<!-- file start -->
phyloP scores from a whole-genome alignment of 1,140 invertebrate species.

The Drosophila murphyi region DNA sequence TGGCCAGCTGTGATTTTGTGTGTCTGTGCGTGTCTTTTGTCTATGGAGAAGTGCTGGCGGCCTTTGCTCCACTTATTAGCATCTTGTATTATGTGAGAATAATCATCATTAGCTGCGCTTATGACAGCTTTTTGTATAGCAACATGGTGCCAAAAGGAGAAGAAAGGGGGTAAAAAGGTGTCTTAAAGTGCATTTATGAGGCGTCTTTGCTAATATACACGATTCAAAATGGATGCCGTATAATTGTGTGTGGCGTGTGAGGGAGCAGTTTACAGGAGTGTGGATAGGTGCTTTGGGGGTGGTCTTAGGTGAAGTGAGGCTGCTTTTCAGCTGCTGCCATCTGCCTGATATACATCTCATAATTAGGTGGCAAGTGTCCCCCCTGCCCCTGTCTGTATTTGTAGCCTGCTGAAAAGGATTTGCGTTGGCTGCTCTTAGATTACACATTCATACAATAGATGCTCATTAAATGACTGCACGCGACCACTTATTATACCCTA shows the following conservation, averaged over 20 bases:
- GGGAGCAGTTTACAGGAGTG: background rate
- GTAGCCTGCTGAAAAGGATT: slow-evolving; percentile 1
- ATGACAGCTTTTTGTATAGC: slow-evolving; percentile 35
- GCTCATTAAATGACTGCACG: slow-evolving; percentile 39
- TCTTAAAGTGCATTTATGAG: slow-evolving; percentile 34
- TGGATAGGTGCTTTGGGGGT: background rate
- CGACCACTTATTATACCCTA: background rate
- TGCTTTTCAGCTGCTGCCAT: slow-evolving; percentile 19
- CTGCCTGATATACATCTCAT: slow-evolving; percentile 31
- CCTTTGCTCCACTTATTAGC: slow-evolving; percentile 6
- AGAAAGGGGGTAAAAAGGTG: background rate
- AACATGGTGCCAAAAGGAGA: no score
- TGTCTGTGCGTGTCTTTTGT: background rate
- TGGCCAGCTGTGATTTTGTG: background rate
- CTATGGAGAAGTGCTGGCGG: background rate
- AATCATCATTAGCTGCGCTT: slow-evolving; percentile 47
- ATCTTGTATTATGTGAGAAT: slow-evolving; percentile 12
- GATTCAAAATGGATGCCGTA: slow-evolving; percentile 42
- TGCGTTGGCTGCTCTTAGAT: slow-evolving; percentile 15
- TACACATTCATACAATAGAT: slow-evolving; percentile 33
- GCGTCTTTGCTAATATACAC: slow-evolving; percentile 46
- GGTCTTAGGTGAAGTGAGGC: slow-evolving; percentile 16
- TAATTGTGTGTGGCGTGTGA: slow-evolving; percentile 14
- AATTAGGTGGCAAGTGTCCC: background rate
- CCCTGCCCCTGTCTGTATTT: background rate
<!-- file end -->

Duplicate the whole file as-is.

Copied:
phyloP scores from a whole-genome alignment of 1,140 invertebrate species.

The Drosophila murphyi region DNA sequence TGGCCAGCTGTGATTTTGTGTGTCTGTGCGTGTCTTTTGTCTATGGAGAAGTGCTGGCGGCCTTTGCTCCACTTATTAGCATCTTGTATTATGTGAGAATAATCATCATTAGCTGCGCTTATGACAGCTTTTTGTATAGCAACATGGTGCCAAAAGGAGAAGAAAGGGGGTAAAAAGGTGTCTTAAAGTGCATTTATGAGGCGTCTTTGCTAATATACACGATTCAAAATGGATGCCGTATAATTGTGTGTGGCGTGTGAGGGAGCAGTTTACAGGAGTGTGGATAGGTGCTTTGGGGGTGGTCTTAGGTGAAGTGAGGCTGCTTTTCAGCTGCTGCCATCTGCCTGATATACATCTCATAATTAGGTGGCAAGTGTCCCCCCTGCCCCTGTCTGTATTTGTAGCCTGCTGAAAAGGATTTGCGTTGGCTGCTCTTAGATTACACATTCATACAATAGATGCTCATTAAATGACTGCACGCGACCACTTATTATACCCTA shows the following conservation, averaged over 20 bases:
- GGGAGCAGTTTACAGGAGTG: background rate
- GTAGCCTGCTGAAAAGGATT: slow-evolving; percentile 1
- ATGACAGCTTTTTGTATAGC: slow-evolving; percentile 35
- GCTCATTAAATGACTGCACG: slow-evolving; percentile 39
- TCTTAAAGTGCATTTATGAG: slow-evolving; percentile 34
- TGGATAGGTGCTTTGGGGGT: background rate
- CGACCACTTATTATACCCTA: background rate
- TGCTTTTCAGCTGCTGCCAT: slow-evolving; percentile 19
- CTGCCTGATATACATCTCAT: slow-evolving; percentile 31
- CCTTTGCTCCACTTATTAGC: slow-evolving; percentile 6
- AGAAAGGGGGTAAAAAGGTG: background rate
- AACATGGTGCCAAAAGGAGA: no score
- TGTCTGTGCGTGTCTTTTGT: background rate
- TGGCCAGCTGTGATTTTGTG: background rate
- CTATGGAGAAGTGCTGGCGG: background rate
- AATCATCATTAGCTGCGCTT: slow-evolving; percentile 47
- ATCTTGTATTATGTGAGAAT: slow-evolving; percentile 12
- GATTCAAAATGGATGCCGTA: slow-evolving; percentile 42
- TGCGTTGGCTGCTCTTAGAT: slow-evolving; percentile 15
- TACACATTCATACAATAGAT: slow-evolving; percentile 33
- GCGTCTTTGCTAATATACAC: slow-evolving; percentile 46
- GGTCTTAGGTGAAGTGAGGC: slow-evolving; percentile 16
- TAATTGTGTGTGGCGTGTGA: slow-evolving; percentile 14
- AATTAGGTGGCAAGTGTCCC: background rate
- CCCTGCCCCTGTCTGTATTT: background rate